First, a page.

Pigweed family (Amaranthaceae)
Description: This plant is a summer annual; it is highly variable in size, ranging from 2-8' tall. Larger plants branch frequently and are broader at the base than at the top. The hairless stems are either round or ridged, and green or pinkish red. The hairless alternate leaves are up to 6" long and 1½" across. They are lanceolate, ovate-lanceolate, or oblong, with smooth margins and a somewhat shiny upper surface. The petioles are long and narrow, sometimes as long as the leaves, but usually shorter. The flowers are arranged in spikes, or narrow panicles of spikes, up to 1' long. These spikes may develop directly from the upper branches, or they may appear from the axils of the upper leaves.
Water Hemp is dioecious, with individual plants producing either staminate flowers (male) or pistillate flowers (female). Both types of flower are less than 1/8" (3 mm.) long. Each staminate flower consists of 5 sepals, 5 stamens, and no petals; it is surrounded by 1-3 narrow bracts with pointed tips. Each pistillate flower consists of 0-2 sepals (usually 1), an ovary with 3 feathery styles, and no petals; it is surrounded by 1-3 narrow bracts with pointed tips. The bracts of both staminate and pistillate flowers vary in color from green to reddish pink. The flowers and bracts are arranged along the spikes more or less densely, sometimes occurring along the spikes in loose bunches. The blooming period usually occurs from late summer to early fall, and lasts about 1-2 months. There is no floral scent. The pistillate flowers are replaced by ovoid capsules that split cleanly around the middle to release the seeds. Each capsule contains a single small seed. The seeds are flat, round, shiny, and dark brown to black. The root system consists of a taproot. This plant spreads by reseeding itself.
Cultivation: The preference is full or partial sun, wet to moist conditions, and fertile soil consisting of loam or clay loam. This plant will grow in drier sites with poor soil, but it will be smaller in size. This plant is rather weedy and can aggressively reseed itself in disturbed areas.
Range & Habitat: The native Water Hemp is a common plant that occurs in most areas of Illinois (see Distribution Map); it is somewhat less common in southern Illinois. Probably it is more widespread than the distribution map indicates, even though this map is derived from a recent source (from Mohlenbrock, 2001). Natural habitats include swampy areas, seasonal wetlands, mudflats, and borders of small lakes, ponds, or rivers. It also occurs in cultivated fields and waste areas. This plant definitely prefers disturbed areas, and it is probably spreading throughout the state.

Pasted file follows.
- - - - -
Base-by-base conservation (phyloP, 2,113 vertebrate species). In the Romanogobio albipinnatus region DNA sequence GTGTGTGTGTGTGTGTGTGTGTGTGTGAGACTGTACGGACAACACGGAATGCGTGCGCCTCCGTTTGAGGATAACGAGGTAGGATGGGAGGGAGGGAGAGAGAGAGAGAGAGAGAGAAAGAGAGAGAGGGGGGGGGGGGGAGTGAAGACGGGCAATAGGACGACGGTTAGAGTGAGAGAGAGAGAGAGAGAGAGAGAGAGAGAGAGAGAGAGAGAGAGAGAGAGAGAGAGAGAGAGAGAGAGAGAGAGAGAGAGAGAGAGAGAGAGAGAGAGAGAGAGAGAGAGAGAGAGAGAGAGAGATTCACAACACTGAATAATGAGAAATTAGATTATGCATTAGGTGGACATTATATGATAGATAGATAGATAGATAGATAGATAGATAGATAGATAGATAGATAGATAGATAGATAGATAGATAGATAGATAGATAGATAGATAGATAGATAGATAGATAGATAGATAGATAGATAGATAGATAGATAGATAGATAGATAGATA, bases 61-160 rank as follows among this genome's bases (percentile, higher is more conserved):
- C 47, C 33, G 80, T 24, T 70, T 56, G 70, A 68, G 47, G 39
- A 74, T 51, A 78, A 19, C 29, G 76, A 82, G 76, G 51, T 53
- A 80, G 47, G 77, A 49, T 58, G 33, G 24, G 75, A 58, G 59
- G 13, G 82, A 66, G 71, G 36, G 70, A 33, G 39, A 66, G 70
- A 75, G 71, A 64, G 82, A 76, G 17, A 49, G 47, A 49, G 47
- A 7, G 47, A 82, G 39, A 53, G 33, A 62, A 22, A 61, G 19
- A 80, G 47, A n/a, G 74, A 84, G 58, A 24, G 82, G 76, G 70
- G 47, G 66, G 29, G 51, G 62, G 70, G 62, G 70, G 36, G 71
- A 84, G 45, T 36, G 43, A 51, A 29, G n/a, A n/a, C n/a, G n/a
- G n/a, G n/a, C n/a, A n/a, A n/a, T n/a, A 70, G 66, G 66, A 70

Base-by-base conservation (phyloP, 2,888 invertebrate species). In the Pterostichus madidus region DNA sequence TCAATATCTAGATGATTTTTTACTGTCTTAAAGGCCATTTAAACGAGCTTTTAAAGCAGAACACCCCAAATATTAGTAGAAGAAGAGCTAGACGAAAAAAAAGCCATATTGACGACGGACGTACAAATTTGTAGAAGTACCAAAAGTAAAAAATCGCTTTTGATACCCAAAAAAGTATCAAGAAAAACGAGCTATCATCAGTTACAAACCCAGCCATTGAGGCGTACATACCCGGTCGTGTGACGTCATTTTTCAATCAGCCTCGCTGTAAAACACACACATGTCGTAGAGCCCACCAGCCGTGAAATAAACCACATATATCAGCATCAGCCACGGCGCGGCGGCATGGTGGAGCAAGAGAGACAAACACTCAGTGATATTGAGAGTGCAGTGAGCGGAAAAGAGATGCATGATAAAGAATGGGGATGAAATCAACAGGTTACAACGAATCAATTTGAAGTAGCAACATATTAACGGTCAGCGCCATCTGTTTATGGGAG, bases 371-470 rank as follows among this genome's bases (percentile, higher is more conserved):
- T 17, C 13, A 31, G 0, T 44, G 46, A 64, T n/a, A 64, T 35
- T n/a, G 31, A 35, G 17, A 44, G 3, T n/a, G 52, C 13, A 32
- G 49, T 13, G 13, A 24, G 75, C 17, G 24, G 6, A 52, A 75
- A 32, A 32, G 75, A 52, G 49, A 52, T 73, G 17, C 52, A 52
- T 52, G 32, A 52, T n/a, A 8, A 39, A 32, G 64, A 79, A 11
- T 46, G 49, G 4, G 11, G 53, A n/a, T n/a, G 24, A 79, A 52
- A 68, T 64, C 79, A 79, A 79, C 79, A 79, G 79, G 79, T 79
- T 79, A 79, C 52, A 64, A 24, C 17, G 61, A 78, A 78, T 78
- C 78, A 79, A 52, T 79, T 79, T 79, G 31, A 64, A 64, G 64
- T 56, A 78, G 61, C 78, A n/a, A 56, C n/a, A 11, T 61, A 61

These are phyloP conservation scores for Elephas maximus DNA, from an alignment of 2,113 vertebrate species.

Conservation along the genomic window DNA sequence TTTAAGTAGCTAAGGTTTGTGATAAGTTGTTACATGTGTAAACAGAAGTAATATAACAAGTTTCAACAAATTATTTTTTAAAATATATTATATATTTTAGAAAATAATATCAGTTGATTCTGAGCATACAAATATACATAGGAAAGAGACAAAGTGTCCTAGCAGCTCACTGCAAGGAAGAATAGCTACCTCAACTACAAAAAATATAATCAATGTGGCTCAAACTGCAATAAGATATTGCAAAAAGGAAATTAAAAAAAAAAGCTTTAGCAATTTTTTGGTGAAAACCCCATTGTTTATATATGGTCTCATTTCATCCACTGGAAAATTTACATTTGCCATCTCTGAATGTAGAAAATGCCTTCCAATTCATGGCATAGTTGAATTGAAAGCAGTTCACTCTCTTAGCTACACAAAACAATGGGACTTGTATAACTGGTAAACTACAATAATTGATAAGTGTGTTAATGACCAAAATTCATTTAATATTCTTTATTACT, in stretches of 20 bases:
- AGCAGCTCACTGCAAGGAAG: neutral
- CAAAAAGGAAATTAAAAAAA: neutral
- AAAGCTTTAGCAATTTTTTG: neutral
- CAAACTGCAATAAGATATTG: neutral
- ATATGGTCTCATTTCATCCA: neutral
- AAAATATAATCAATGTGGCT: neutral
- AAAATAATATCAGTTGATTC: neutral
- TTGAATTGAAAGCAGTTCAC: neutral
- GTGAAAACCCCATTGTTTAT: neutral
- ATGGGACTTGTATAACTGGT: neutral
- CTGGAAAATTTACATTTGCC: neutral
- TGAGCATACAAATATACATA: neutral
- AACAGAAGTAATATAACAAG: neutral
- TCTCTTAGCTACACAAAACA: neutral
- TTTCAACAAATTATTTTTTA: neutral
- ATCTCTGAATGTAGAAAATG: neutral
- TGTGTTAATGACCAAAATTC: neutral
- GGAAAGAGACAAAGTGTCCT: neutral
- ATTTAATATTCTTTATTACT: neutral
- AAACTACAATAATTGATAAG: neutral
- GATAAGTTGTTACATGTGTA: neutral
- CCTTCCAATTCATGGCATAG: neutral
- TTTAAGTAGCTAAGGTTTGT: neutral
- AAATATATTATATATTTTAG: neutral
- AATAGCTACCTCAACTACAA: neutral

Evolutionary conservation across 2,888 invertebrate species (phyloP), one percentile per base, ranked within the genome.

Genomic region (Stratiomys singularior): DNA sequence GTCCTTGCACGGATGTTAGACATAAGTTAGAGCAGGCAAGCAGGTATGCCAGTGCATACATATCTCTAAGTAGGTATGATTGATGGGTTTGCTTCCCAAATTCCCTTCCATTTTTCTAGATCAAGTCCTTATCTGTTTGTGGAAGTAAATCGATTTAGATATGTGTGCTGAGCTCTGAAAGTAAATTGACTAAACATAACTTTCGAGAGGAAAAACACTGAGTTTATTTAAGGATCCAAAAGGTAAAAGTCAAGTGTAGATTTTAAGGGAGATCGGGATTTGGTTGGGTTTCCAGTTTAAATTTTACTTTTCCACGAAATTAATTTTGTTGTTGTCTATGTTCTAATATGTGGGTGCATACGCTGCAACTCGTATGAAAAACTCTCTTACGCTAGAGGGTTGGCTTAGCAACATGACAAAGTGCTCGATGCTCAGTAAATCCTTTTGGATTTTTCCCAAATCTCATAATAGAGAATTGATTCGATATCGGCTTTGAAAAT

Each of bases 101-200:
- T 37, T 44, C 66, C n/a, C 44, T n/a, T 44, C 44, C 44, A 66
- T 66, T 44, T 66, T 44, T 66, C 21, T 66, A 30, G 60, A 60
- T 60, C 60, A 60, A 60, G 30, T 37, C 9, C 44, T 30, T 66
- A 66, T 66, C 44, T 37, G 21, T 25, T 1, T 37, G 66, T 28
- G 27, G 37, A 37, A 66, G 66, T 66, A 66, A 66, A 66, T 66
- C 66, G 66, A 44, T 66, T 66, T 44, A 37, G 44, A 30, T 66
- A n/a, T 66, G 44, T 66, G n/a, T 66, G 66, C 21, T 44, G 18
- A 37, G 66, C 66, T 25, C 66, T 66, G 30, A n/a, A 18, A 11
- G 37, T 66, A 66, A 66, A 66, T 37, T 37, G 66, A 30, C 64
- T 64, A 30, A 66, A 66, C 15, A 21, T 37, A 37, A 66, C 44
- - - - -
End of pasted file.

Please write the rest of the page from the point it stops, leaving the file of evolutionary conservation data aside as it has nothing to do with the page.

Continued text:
Faunal Associations: The flowers are wind-pollinated and they are not designed to attract pollinating insects. Many insects feed destructively on Water Hemp (Amaranthus rudis) and other Amaranthus spp. These insect feeders include the seed-eating adults of Amara aenea (Common Sun Beetle) and other ground beetles, Disonycha glabrata (Pigweed Flea Beetle) and other flea beetles, Conotrachelus seniculus (Amaranth Curculio) and other weevils, leaf-mining larvae of some Anthomyiid flies (Pegomya spp.), Lygus lineolaris (Tarnished Plant Bug) and other plant bugs, Piesma cinerea (Pigweed Bug), Pemphigus betae (Sugar Beet Root Aphid) and other aphids, larvae of of Virbia aurantiaca (Orange Virbia) and other moths, larvae of the skippers Pholisora catullus (Common Sootywing) and Staphylus hayhurstii (Hayhurst's Scallopwing), Spharagemon collare (Mottled Sand Grasshopper) and other grasshoppers, and the seed-eating Gryllus pennsylvanicus (Fall Field Cricket). The Insect Table has a more complete list of these insect feeders. The seeds of Amaranthus spp. are an attractive source of food to the Mourning Dove, ducks, sparrows, and other songbirds (see Bird Table). This is partly because the little seeds are produced in great abundance and they can persist through the winter. Ducks are especially likely to feed on the seeds of Water Hemp because of its preference for disturbed wetland habitats. Because the foliage of this plant can accumulate high levels of nitrates, it can be toxic to livestock when it is eaten in abundance.
Photographic Location: A mound of soil that was recently deposited by earth-moving equipment in Champaign, Illinois.
Comments: This little-valued plant is beneficial to wildlife, especially insects and birds. This is just one more example why weedy plants should not be destroyed on sight for trivial reasons. However, it can invade cultivated fields and cause allergic reactions in humans from the wind-borne pollen. Water Hemp (Amaranthus rudis) is very similar in appearance to Western Hemp (Amaranthus tuberculatus), and both species share the same range in Illinois and have similar habitat preferences. However, the seed-containing capsules of Western Hemp split open irregularly with jagged edges, while the capsules of Water Hemp split cleanly and evenly around the middle. This is easy to observe by rubbing the flowering spikes with one's hand, as many of the capsules (along with the bracts and released seeds) will fall readily into one's palm. These two species are sometimes assigned to the Acnida genus because the pistillate flowers usually have a single sepal, whereas the pistillate flowers of other Amaranthus spp. usually have 5 sepals, like the staminate flowers.